This is a Microchip 24F Curosity board. Either something else is going on or they sent me a defective board. I think something else is going on. I might not have the config bits set correctly.
     
  6. Ian Rogers

    Ian Rogers Super Moderator Most Helpful Member

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    Okay... If the delay is in the order of mill seconds, then lighting and extiguising the LED will not be seen by the human eye..

    BTW the JTAG is enabled at powerup... One of your Config bits!!!
     
  7. Rich D.

    Rich D. Member

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    JTAG, huh? That's what I was afraid of.

    I'm spending all day reading through all the documentation on the config bits, and had to re-direct to the oscillator modes to make sure I have those clock config bits right.
    They made this part more complicated with these newer chips compared with the older dsPIC30F's.
    It might have been another few weeks before I got around to read the JTAG stuff! I will re-direct my efforts to kill that JTAG junk.

    The delay is fine - I forget what I calculated but at 8 MHz clock it was 60-something mSec maybe?? I would have seen it with an oscilloscope.
    Also, if the delay was the only problem, I'd see both LEDs at 1/2 briteness, but #1 never, ever, ever goes on, and #2 never, ever, ever goes off.

    JTAG junk probably.
     
  8. Ian Rogers

    Ian Rogers Super Moderator Most Helpful Member

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    Looking at the PIC24FJ128GA406!! Its a 64 pin device... There is no LATA 9 or 10... Only the 100 pin and 120 pin devices have RA9 and 10.. (PIC24FJ128GA410 and PIC24FJ128GA412) What pins are you using?
     
  9. Rich D.

    Rich D. Member

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    Sorry, I'm working with three different processor types and I got confused. The '406 is the eventual processor I will be using in one project, BUT:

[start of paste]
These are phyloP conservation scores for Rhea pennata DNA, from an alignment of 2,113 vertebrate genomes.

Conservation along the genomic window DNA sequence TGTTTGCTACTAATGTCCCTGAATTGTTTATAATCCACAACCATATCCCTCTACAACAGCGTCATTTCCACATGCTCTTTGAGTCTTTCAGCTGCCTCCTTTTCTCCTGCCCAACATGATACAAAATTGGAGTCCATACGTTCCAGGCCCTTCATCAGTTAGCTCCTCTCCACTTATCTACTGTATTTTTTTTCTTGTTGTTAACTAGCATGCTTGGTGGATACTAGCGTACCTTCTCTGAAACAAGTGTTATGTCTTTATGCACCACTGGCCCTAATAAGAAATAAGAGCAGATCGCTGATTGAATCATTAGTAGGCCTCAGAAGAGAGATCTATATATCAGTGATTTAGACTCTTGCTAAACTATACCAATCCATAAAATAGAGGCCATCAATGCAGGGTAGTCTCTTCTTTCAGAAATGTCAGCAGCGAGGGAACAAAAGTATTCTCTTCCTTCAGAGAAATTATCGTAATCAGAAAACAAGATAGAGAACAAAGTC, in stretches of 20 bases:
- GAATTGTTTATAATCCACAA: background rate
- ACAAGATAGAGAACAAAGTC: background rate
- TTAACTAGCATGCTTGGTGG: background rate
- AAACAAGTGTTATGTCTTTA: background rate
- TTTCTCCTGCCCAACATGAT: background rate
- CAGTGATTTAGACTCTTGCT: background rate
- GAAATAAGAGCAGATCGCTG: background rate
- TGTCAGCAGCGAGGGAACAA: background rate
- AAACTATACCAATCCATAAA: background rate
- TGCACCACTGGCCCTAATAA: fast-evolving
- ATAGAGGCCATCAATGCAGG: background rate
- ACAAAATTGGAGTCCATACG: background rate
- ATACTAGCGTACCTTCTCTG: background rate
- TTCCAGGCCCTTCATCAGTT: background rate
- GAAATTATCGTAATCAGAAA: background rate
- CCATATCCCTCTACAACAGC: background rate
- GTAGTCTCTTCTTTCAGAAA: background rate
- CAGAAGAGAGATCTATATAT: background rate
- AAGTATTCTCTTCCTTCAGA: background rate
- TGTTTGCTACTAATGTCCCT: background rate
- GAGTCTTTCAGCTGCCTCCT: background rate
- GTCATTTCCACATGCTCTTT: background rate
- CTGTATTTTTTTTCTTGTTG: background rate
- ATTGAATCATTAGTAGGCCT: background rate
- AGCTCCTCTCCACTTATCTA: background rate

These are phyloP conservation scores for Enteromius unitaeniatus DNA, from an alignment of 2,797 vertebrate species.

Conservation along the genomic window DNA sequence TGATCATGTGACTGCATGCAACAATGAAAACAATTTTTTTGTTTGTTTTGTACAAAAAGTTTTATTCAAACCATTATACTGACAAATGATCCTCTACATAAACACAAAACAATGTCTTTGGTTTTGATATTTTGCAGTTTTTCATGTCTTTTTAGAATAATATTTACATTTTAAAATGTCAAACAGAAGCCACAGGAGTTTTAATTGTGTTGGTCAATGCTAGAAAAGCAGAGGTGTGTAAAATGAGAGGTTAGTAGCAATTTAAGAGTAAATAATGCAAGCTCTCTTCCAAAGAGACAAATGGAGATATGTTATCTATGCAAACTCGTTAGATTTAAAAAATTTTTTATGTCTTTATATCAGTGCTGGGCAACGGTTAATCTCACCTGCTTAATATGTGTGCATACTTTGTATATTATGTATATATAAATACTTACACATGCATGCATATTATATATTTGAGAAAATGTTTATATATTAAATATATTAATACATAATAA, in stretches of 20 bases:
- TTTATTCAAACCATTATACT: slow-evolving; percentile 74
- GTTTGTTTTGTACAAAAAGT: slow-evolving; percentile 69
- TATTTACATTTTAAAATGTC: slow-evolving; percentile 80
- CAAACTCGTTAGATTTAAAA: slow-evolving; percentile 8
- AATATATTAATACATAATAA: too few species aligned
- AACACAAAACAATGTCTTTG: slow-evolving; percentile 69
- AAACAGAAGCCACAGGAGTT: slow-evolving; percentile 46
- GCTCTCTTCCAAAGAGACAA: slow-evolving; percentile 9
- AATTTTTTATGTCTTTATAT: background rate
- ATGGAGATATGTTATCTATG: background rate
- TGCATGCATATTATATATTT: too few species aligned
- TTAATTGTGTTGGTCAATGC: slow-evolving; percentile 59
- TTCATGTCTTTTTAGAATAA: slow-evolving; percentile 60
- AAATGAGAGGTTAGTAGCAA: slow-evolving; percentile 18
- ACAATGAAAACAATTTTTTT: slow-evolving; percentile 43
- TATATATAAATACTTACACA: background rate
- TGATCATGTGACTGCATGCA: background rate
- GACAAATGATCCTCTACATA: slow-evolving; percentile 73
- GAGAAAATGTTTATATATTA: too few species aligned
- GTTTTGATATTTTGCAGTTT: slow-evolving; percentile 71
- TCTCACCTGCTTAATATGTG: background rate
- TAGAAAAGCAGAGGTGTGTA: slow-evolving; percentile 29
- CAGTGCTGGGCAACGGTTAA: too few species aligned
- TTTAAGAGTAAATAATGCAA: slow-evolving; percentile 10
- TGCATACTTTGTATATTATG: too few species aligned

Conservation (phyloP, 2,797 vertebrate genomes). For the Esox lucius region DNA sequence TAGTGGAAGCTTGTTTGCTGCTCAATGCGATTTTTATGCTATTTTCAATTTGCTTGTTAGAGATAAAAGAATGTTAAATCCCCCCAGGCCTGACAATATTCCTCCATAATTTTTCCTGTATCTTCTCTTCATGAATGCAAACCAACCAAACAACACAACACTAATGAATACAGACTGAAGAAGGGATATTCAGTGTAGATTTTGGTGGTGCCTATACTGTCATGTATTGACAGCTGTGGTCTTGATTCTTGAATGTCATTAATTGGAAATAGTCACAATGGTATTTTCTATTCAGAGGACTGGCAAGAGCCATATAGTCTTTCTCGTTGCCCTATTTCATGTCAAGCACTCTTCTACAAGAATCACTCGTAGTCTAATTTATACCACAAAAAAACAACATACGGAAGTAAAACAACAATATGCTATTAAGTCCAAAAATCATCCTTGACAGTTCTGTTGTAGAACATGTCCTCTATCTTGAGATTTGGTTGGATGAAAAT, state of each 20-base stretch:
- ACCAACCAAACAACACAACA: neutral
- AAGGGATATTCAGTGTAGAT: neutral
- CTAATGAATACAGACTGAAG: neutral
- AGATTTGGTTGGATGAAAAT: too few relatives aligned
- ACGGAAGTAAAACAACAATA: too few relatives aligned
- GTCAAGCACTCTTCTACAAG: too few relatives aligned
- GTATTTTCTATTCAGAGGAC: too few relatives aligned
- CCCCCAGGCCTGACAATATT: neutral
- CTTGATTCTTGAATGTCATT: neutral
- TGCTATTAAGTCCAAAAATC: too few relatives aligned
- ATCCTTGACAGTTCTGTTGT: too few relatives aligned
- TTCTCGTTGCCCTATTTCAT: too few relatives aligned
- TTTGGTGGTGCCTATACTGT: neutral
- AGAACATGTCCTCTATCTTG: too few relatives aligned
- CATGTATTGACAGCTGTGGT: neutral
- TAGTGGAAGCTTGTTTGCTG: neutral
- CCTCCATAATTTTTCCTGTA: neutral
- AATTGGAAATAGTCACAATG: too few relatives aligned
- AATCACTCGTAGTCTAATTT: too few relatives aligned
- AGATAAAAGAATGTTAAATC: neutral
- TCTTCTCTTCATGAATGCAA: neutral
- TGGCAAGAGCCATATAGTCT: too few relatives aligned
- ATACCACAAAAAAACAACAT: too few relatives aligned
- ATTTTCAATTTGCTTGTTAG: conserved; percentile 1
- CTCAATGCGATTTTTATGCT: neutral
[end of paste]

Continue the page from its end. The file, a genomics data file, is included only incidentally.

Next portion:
The Microchip 24F Curiosity Development Board has a '204 on it as was stated in my code comment. Specifically it is a PIC24FJ128GA204, with the Port A pins 9 & 10 connected to LEDs to ground.

    I wish they would name these chips "Mustang", "George", "Jennifer", "Spike", "Harley", "Cheddar", or something memorable instead of 1243F90TR78K534F89E79S78912G4632BWH84123K3198R48S321645C1331-2
     
  10. Ian Rogers

    Ian Rogers Super Moderator Most Helpful Member

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    Yes!! Then dissable the JTAG as both those pins are set to inputs!! Bit 14 of config word 1
     
  11. Rich D.

    Rich D. Member

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    Yes, I have been working on config bits since you informed me JTAG was defaulted to on. So I'm trying to learn how to setup the config bits - another thing that's changed since the good ol' days of PIC30's.
    As usual there is very little documentation for setting the configuration bits without that g@d$%^& C language.
     
  12. Ian Rogers

    Ian Rogers Super Moderator Most Helpful Member

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    You can do it directly from MPLABX... All the options are in the docs/config-docs folder...

    #pragma config option = switch .. ..... etc.... I think its the same as C
     
  13. Rich D.

    Rich D. Member

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    Yes I saw that and it makes setting the config bits easy. Only problem with that is that I am now using assembly like I wanted to, and the "#pragma" stuff it creates generates assembly errors. It's more C-code!
     
  14. Ian Rogers

    Ian Rogers Super Moderator Most Helpful Member

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    I found the answer in the pic24xxx.inc file

    config __CONFIG1, JTAGEN_OFF

    config is a macro... I'm not sure about the names but the values are all listed
     
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  15. jpanhalt

    jpanhalt Well-Known Member Most Helpful Member